August 3 – Corn Prices and Soybean Prices Recover

Wednesday afternoon belonged to Apple Inc. (Nasdaq: AAPL). At Ceres in Chicago, all eyes were locked on CNBC as the Dow surpassed 22,000 and the technology giant pushed to an all-time high. But as the trading session concluded at the Chicago Board of Trade, chatter turned back to a report from FCStone on expectations for yield estimates in the month ahead.

That and the reality that we are operating in a weather market. With cooler temperatures and rain in the forecast over the next week, markets are sure to react to each inch that falls. Here’s our daily recap of grain prices from the Chicago Board of Trade.

Corn Prices Tick Higher

The September corn futures contract added 2.5 cents to close the day at $3.65. The December futures contract also added 2.5 cents and closed at $3.79.

The uptick came as markets digested wetter rain forecasts in the near future. That… and the fact that FCStone projected yields and production expectations that are far lower than the USDA’s July forecast.

FCStone reported yesterday that it expects the U.S. corn crop to come in at 13.59 billion bushels and yields of 162.8 bu/ac. By comparison, the USDA has projected 14.255 billion bushels and yields of 170.7 bu/ac.

 Rain is also expected in the next 24 hours in Iowa, which could complement a state that trails Minnesota in yield expectations.

Tomorrow, I’m hanging onto weekly export sales numbers. I think we’re going to see some positive momentum for both new-crop and old-crop. It’s going to be a really competitive year between the U.S. and Brazil. Things all come down to demand. We have ample supply, and despite the recent downturn in quality forecasts from the USDA, we have to turn our attention to Mexico.

It’s problematic that our trading partner to the south is looking south for supply due to frustrations over NAFTA. But I won’t blame them for shopping around. And I certainly anticipate that data surrounding Brazil’s crop size is going to cause an event later this year.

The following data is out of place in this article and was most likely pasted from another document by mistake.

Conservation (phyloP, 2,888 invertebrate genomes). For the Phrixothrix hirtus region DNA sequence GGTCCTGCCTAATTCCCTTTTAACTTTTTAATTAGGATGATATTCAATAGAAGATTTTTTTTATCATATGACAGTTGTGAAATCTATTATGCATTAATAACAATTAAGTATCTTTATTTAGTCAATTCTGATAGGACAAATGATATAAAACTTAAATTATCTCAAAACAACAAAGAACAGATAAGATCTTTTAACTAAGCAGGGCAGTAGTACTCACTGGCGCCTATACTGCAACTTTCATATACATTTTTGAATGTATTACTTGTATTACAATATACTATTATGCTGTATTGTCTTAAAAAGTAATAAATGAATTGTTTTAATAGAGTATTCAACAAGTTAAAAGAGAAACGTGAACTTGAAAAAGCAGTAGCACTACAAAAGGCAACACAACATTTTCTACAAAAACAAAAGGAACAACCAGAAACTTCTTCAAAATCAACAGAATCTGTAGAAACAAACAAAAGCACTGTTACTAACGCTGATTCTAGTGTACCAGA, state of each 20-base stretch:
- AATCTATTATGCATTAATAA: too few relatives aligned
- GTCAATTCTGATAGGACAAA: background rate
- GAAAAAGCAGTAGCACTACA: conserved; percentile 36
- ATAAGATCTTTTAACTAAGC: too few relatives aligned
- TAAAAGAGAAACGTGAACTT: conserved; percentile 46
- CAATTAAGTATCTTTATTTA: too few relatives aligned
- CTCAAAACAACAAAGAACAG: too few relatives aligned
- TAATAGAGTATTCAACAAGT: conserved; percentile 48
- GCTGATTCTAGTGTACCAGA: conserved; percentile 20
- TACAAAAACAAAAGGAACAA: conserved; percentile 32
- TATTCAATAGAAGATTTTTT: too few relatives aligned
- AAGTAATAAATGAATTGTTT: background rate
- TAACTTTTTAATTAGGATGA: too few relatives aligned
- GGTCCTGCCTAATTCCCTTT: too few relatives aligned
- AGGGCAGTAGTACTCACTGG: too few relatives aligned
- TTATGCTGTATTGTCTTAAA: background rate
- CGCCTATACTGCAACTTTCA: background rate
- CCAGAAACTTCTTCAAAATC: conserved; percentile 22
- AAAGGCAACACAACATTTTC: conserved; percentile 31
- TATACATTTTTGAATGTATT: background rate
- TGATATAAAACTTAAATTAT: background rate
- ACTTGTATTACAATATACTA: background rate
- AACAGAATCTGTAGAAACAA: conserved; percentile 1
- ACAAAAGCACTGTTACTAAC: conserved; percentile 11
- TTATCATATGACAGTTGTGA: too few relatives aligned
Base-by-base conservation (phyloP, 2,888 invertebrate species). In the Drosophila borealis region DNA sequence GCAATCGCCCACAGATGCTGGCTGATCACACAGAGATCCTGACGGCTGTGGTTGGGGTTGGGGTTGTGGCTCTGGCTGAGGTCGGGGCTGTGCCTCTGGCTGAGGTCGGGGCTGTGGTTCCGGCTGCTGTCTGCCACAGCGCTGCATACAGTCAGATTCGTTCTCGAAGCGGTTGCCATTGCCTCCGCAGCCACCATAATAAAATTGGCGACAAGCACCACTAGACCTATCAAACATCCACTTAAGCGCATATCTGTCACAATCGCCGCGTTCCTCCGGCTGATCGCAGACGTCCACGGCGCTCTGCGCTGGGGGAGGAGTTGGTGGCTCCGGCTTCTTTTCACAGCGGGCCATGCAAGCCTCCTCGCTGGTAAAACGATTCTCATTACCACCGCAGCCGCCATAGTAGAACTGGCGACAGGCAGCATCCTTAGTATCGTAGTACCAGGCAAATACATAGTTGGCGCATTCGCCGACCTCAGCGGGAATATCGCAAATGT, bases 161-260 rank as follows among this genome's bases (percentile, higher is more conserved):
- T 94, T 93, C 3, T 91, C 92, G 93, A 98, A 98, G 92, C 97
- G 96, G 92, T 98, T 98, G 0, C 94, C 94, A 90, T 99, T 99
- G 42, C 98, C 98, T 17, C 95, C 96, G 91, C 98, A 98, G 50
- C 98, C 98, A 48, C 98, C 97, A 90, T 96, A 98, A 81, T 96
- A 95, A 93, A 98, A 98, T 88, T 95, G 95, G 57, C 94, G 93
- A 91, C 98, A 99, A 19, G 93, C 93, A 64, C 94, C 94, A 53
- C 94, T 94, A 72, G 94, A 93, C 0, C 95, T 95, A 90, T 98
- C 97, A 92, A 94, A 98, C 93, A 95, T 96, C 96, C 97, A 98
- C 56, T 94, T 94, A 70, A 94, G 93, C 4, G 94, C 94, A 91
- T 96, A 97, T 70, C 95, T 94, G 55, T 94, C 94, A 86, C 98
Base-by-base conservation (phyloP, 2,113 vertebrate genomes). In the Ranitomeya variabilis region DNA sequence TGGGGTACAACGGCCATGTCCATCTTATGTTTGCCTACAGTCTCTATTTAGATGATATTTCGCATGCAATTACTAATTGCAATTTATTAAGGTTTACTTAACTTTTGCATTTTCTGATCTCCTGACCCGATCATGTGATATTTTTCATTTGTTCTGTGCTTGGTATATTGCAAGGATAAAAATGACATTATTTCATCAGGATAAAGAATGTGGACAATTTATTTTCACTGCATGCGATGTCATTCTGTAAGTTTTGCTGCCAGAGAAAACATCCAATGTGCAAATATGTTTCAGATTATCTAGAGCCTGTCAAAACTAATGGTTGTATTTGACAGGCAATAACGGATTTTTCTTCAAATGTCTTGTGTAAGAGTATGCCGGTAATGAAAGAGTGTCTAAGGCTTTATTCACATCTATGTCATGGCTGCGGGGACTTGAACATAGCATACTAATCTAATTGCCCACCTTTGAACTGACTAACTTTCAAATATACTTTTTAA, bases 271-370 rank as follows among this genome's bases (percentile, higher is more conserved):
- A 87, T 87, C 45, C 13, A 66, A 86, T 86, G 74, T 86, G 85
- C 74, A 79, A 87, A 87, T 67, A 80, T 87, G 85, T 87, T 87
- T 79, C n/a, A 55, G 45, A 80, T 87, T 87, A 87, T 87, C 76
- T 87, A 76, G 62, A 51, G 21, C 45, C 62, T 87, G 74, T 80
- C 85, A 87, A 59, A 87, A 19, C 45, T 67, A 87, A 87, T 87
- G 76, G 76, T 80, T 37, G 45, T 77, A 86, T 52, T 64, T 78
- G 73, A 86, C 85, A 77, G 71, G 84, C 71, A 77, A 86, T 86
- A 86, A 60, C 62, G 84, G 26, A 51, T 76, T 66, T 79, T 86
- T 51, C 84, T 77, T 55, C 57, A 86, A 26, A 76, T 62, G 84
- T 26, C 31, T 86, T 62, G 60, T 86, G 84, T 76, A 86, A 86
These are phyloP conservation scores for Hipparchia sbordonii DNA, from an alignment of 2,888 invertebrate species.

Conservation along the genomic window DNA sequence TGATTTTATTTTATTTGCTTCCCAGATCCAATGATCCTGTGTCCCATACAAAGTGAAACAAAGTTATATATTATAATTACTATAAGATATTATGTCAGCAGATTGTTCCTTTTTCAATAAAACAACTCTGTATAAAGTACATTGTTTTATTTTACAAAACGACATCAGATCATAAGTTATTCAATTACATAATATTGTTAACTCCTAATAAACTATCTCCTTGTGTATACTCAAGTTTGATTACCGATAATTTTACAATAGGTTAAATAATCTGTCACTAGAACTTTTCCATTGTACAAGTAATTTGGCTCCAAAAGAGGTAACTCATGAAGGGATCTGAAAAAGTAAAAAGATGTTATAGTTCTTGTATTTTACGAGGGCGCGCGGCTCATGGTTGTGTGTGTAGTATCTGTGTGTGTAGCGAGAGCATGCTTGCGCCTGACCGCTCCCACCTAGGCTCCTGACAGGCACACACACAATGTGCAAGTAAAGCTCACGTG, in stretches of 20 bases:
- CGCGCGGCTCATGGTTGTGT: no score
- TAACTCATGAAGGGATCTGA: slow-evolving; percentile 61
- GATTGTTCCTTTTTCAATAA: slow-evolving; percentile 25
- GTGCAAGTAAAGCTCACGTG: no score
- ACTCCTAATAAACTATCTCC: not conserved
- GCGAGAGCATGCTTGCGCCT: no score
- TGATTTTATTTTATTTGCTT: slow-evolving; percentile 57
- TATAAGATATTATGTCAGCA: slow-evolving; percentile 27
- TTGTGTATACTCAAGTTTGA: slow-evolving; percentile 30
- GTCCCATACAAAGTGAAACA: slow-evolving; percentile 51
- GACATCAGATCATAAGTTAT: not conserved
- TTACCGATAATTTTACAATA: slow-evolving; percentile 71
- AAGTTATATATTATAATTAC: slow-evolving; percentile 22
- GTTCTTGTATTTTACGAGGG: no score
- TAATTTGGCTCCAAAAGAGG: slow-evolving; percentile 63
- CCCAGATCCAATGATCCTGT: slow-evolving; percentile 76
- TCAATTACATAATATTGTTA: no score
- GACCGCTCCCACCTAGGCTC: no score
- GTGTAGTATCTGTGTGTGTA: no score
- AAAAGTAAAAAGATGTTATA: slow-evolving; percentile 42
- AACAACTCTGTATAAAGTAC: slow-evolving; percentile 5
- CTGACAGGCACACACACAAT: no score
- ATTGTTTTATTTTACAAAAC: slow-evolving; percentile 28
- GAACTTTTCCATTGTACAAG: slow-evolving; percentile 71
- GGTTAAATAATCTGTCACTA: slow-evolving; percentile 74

I can see an overreaction when we get to the data later this month. It’s a good time to anticipate volatility because – that’s what half of traders want… a reset of sorts.

Finally, harvest numbers are falling on our desk as well. Texas has wrapped up 22% of its corn harvest, leading the way. That’s a really good number for this time of year. Last year, it was just 14%, while the five year average sits at 9%.

Soybean Prices Add Seven Cents

The August soybean futures contract added 6.5 cents, topping $9.70 at market close. Meanwhile, the November soybean futures contract added 5.25 cents to close at $9.775. 

It was one of those days where data mattered most.

FCStone projected that U.S. production of soybeans would register at 4.235 billion bushels and 47.7 bu/ac on yields. The USDA had projected 4.26 billion bushels of production and yields of 48.0 bu/ac.

Wheat Prices Dip on Weather Forecasts

If you were expecting action in the wheat markets today, prepare to be disappointed.

The September wheat futures dipped 0.5 cents and closed the session at $4.60.

 There was some pretty important news on the international front.

Japan is the largest buyer of American corn these days, but what about wheat? We learned today that Japan wants to purchase nearly 133,000 metric tonnes of wheat, and it’s reaching out to the U.S., Canada, and Australia.

Reuters reports that Japan is asking for 11,840 tons of western white, 13,300 of hard red winter and 24,940 of dark northern spring wheat from the United States.

Once again, this points out the importance of grain testing and knowing just how much protein is in your crop.

About the Author
Garrett Baldwin

Garrett Baldwin is a content strategist and editor at FarmLead. He covers the global grain markets and public policy issues related to the agricultural industry. He is a graduate of the Medill School of Journalism at Northwestern University. He also holds a Master’s Degree in Economic Policy from The Johns Hopkins University, an MS in Agricultural Economics from Purdue University, and an MBA in Finance from Indiana University.

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